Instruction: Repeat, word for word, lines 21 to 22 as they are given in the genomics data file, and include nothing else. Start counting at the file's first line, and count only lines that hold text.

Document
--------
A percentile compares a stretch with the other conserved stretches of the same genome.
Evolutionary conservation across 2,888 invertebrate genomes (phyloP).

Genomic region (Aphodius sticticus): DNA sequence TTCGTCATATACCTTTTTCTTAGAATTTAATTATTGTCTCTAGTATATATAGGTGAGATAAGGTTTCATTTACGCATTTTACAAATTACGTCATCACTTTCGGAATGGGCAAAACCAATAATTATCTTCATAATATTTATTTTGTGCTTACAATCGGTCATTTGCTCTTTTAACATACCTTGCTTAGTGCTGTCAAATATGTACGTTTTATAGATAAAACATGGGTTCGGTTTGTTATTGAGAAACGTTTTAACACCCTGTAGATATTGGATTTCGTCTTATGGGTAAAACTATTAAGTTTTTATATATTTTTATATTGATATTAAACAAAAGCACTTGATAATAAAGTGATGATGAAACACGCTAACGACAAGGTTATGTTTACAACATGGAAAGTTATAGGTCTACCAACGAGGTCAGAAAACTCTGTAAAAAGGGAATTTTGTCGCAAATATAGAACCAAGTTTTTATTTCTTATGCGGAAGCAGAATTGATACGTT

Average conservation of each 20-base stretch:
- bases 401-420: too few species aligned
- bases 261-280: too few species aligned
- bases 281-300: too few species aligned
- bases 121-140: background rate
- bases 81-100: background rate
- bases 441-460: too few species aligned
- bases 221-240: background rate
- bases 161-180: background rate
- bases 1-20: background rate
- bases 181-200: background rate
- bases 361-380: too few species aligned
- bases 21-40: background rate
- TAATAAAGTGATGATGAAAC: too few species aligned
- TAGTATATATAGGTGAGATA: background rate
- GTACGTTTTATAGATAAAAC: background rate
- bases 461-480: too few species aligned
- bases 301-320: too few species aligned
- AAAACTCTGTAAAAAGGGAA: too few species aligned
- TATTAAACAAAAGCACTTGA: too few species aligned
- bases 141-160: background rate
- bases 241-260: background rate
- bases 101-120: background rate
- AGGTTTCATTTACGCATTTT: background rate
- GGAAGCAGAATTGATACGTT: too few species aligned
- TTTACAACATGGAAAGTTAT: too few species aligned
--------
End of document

- bases 301-320: too few species aligned
- AAAACTCTGTAAAAAGGGAA: too few species aligned